Project-Based Learning (PBL)

Using PBL to Build a Strong Learning Community

A grade-level project-based learning unit provides academic and social benefits as students work both in small groups and as a whole class.

March 3, 2022
GH Photos / Alamy Stock Photo

By its nature, project-based learning (PBL) has a reciprocal relationship with community building; PBL fosters community among learners, and a strong learning community is necessary for successfully implementing PBL. Beginning with generating project ideas and all the way through to completing and presenting a project, PBL requires collaboration and negotiation.

Community-building creates a learning environment where all students feel safe collaborating and contributing. There are both social and academic benefits to a strong learning community. To start, the foundation of a safe community allows students to take academic risks and feel comfortable facing new challenges, which can shape and contribute to learning experiences. Students must practice good communication as they navigate new learning experiences. There’s an abundance of growth in trying something new together.

Gathering data on PBL, engagement, and collaboration for my dissertation project, I collaborated with teachers at a small elementary school in the Shenandoah Valley of Virginia as they implemented my PBL plan for three fifth-grade classes to work together to build a pollinator garden on the school grounds. This grade-level project provided a habitat for pollinators and offered an opportunity for community-building among the three classes. 

A Grade-Level Project

We worked on our project during spring 2021; schools in the district had reopened but social distancing limited collaborative learning experiences. Despite the limitations caused by Covid-19, the fifth-grade teachers were creative in finding a way for students to collaborate on a grade-level project, rather than limiting them to the students in their homeroom class. 

Having the project outside and letting the students partner and work together laid the groundwork for a beautiful pollinator garden and a community of learners. Social interaction with peers is critical to learning, and social learning experiences contribute to increased student engagement. 

Each of the three classes had a different focus (bees, other pollinators, native plant species) within the larger project, but students were encouraged to communicate and collaborate frequently during each phase of the project. One class focused on bees—plants that would attract specific species, along with their food, water, and habitat needs. This group also prepared sites within the garden for beehives that would be added to the garden in the coming year.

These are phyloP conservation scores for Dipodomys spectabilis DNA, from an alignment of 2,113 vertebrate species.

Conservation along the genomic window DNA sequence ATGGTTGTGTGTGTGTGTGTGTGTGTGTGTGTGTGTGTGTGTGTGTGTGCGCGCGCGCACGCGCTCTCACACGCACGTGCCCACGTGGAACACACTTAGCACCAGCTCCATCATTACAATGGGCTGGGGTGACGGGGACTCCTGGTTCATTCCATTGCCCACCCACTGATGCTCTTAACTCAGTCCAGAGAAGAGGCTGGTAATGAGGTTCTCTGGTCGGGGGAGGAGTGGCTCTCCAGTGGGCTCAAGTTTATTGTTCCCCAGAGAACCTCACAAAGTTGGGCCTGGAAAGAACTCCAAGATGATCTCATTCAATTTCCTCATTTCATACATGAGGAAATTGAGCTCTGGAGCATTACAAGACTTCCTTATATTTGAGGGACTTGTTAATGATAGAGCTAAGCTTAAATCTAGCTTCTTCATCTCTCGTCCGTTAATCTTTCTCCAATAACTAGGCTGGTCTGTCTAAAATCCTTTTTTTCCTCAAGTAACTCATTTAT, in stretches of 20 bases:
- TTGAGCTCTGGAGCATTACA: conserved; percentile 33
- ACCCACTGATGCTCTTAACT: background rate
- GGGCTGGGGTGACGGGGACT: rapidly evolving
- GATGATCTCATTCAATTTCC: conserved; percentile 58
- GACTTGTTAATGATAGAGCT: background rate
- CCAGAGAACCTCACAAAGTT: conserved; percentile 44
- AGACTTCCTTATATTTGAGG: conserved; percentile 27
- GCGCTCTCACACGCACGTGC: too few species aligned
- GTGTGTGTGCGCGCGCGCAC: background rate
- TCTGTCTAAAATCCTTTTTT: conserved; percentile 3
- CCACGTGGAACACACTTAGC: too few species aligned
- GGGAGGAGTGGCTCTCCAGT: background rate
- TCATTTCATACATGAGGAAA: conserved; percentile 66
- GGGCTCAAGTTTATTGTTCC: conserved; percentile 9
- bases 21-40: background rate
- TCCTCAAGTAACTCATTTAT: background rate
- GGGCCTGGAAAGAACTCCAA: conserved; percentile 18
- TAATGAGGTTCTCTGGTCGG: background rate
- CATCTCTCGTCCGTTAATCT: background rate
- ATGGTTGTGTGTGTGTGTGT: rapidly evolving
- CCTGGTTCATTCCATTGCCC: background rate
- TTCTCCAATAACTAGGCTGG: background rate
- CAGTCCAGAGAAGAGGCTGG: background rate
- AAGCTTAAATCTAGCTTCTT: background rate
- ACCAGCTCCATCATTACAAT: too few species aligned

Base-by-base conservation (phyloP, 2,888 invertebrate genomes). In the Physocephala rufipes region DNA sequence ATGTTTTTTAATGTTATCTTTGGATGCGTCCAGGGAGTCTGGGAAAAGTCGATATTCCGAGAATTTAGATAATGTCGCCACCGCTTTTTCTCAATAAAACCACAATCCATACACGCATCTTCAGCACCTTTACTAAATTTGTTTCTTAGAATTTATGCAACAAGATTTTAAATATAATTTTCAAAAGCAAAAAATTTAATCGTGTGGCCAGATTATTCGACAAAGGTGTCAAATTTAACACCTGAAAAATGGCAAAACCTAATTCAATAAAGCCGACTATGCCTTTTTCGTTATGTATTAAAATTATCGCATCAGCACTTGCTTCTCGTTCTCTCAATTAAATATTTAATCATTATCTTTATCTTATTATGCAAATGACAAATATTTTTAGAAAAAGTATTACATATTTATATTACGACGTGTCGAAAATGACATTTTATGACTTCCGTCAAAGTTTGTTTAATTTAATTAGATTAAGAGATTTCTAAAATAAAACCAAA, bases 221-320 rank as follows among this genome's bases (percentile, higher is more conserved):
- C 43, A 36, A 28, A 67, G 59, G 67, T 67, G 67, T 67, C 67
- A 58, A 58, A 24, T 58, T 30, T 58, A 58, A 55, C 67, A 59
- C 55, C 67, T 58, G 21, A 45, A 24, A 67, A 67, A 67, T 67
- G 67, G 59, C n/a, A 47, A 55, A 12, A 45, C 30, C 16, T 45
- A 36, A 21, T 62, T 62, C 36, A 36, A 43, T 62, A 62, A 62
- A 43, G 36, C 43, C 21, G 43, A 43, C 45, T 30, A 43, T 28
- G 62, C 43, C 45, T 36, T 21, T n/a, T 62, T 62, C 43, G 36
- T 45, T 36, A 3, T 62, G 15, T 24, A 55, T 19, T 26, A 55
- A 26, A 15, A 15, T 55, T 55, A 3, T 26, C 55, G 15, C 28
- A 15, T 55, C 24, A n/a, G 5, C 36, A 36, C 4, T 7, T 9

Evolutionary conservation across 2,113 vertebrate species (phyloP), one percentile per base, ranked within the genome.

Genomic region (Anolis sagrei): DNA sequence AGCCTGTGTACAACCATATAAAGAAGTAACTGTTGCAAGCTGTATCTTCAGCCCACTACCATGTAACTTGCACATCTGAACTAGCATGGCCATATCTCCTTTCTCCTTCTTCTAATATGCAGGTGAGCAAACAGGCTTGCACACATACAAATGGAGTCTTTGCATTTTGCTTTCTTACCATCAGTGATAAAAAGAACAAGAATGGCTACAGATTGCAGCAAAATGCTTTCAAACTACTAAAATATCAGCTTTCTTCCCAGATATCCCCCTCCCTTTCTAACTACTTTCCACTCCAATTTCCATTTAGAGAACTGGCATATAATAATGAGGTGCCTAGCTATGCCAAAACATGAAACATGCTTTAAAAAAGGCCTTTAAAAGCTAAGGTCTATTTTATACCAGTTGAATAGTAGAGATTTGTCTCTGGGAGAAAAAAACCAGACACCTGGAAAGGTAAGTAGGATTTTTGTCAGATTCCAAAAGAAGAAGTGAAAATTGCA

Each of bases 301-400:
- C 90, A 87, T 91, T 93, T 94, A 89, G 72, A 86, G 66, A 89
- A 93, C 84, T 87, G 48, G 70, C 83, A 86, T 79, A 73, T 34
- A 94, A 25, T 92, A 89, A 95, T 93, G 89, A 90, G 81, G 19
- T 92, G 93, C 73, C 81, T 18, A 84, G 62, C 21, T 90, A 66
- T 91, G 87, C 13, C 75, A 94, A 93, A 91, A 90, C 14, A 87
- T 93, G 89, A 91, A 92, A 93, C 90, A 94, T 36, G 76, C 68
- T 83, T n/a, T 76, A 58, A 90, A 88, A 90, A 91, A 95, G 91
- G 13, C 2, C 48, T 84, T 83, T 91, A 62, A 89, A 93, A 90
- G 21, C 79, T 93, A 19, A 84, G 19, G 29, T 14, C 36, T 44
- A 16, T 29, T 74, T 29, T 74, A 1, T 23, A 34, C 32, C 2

The second class focused on attracting other pollinators, such as butterflies and hummingbirds, again focusing on plants that would attract the various species, and their food, water, and habitat needs. Lastly, the third class focused on native plant species that would sustain the pollinators across all seasons. This class started plants from seeds in addition to planting a variety of larger, established plants.

These were the phases of the pollinator garden project:

  1. Researching various pollinators and plant species native to the region
  2. Planning/designing a habitat that would provide food and water, shelter, and reproductive needs in all seasons
  3. Building, painting, and planting
  4. Culminating project—documenting the project for the school website

While the teachers guided students and facilitated the project, keeping students focused so that they could complete the project within the two-week time frame, each part of the project (research, design, implementation) was student led. Students selected and researched the part of the project that interested them but were able to contribute to more than one part of it. 

Students also chose the peers to work with in pairs and small groups to paint bird houses, build butterfly houses and bee habitats, and plant a multitude of native plant species. They worked in groups most of the time, but many completed smaller individual projects, such as painting a clay pot and selecting the plant for it.

Benefits of Student-Led PBL

Student-led PBL means that students came together over common interests and learned from each other as they took on different roles. They were able to support one another as they worked through each phase of the project. Student-led learning experiences provide opportunities for students to take initiative and ownership over their learning.

PBL instruction offers students many benefits, and this project fostered collaboration and community building, increased engagement, social learning, creativity, problem-solving, critical thinking, student choice, and project management skills, to name a few.

At a time when social distancing and separate learning experiences were the norm, it was beneficial for the students to participate in an inclusive project that incorporated the entire grade level. The students embraced this project. They even found ways to extend it beyond the original plan by painting smooth river rocks to place in the garden, to leave a little token of themselves behind at their elementary school before moving on to middle school. The project took hard work and collaboration, and each rock left behind was like a signature of the project the students completed as a community.

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Filed Under

  • Project-Based Learning (PBL)
  • Collaborative Learning
  • Environmental Education
  • 3-5 Upper Elementary
  • 6-8 Middle School

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